Unlike America, Europe’s political establishment is hostile to Christianity.
BY ROCCO BUTTIGLIONE
Wednesday, November 10, 2004 12:01 a.m. EST
ROME–George W. Bush concluded his election victory speech with “God bless America.” It’s likely that in the European Parliament, the U.S. president would be considered unfit for his job on account of his religious beliefs. Even worse, for Europe’s legislators, would be that he’s not ashamed to express those beliefs so clearly and so publicly.
If you consider that Mr. Bush won re-election in part because of his firm stand on family values and other moral issues, it becomes apparent that Europe and United States are drifting apart not only on foreign policy but also on their vision of a democratic society and of the proper relationship between politics and ethics.
One of America’s founding fathers, Alexander Hamilton, was convinced that politics needed values it could not produce itself and had to rely on other agencies (mainly the churches) to nurture the virtues civil life needs. The state could therefore not privilege any church in particular but had to maintain a positive attitude to religion in general.
Jean Jacques Rousseau thought, on the contrary, that the state needed a kind of civil religion of its own and the existing churches had to bow to this civil religion by incorporating its commandments in their theology. Many scholars see in this idea of Rousseau’s the seminal principle of totalitarianism. The tradition of Rousseau and of the Jacobins has survived in Europe in less virulent forms than in the not too distant past, but it’s still part of the European political and ideological landscape.
These differing philosophical approaches to religion and politics do not give us, however, the whole truth. In the 1960s, both Europe and the United States lived through a cultural era that belittled traditional values and wanted to prepare the young generation for a world of tomorrow in which individual responsibility, self-sacrifice and other virtues of the past would be needed no more. In this world nobody would need moral convictions. It would be a world without the constraint of limitedness disposable resources. Nobody would need to toil for his bread.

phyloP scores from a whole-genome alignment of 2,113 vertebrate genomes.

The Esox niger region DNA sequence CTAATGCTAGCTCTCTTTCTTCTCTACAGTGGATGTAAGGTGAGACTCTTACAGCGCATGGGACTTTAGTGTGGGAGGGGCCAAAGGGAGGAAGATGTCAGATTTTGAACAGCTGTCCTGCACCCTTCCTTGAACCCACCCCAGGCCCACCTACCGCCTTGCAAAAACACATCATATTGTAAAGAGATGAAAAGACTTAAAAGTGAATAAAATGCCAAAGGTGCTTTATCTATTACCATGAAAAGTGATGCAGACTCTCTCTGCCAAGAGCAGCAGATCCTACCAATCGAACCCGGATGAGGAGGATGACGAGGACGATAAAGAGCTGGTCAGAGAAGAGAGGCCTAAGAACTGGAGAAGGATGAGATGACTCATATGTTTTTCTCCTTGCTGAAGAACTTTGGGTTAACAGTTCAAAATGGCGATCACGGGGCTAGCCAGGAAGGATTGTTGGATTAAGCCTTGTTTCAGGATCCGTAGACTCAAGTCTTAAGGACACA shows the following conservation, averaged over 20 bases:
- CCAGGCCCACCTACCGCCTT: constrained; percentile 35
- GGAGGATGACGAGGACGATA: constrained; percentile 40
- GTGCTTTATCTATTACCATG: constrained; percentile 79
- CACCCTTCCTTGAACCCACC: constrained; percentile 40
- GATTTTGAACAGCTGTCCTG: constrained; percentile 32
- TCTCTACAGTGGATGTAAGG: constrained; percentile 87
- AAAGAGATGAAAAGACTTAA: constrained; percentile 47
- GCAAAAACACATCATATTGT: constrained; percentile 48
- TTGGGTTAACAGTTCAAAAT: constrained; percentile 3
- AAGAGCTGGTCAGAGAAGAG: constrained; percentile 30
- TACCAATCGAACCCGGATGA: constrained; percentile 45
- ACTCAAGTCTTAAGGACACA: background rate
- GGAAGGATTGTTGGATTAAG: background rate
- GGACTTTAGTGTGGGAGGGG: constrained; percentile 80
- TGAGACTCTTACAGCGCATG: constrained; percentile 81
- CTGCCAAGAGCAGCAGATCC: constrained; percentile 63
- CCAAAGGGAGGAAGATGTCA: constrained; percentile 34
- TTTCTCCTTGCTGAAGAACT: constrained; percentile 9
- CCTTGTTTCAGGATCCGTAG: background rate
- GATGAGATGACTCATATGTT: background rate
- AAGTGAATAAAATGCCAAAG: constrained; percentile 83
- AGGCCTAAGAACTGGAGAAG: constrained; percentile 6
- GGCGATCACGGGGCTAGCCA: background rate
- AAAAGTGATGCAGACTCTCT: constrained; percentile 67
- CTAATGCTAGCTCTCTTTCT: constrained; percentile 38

Unfortunately that tomorrow did not come. What came, on the contrary, was the collapse of communism. We still live in a world in which resources are limited, we have to work hard to have our share of them, we need the support of a family and we need the old traditional virtues that had been too easily dismissed. Americans have become aware of this state of affairs sooner than Europeans. This is another explanation of the difference between the two sides of the Atlantic. But we can expect also in Europe a change of attitudes within a comparatively short period of time. Our struggling economy and ageing society can survive and be modernized only if we recover at least some of the values of the past–among them the ethics of hardworking and caring fathers and mothers.
This is difficult to accept in Europe because our intellectuals were always convinced that modernity brings with itself the extinction of religious faith. Now America, the most advanced country in the world, shows us that religion may be and indeed is a fundamental element of a free society and of a modern economy.
Mr. Buttiglione , Italy’s minister of European affairs, last month withdrew his candidacy to become European justice and home affairs commissioner.
I think this is a wonderful piece so I included it in its entirety. This piece provides real insight into the origin of the difference in opinions between Old Europe and America. It also alludes to a belief that traditional values from the time before Europe’s experiments with communism will be necessary for Old Europe to compete in the global economy.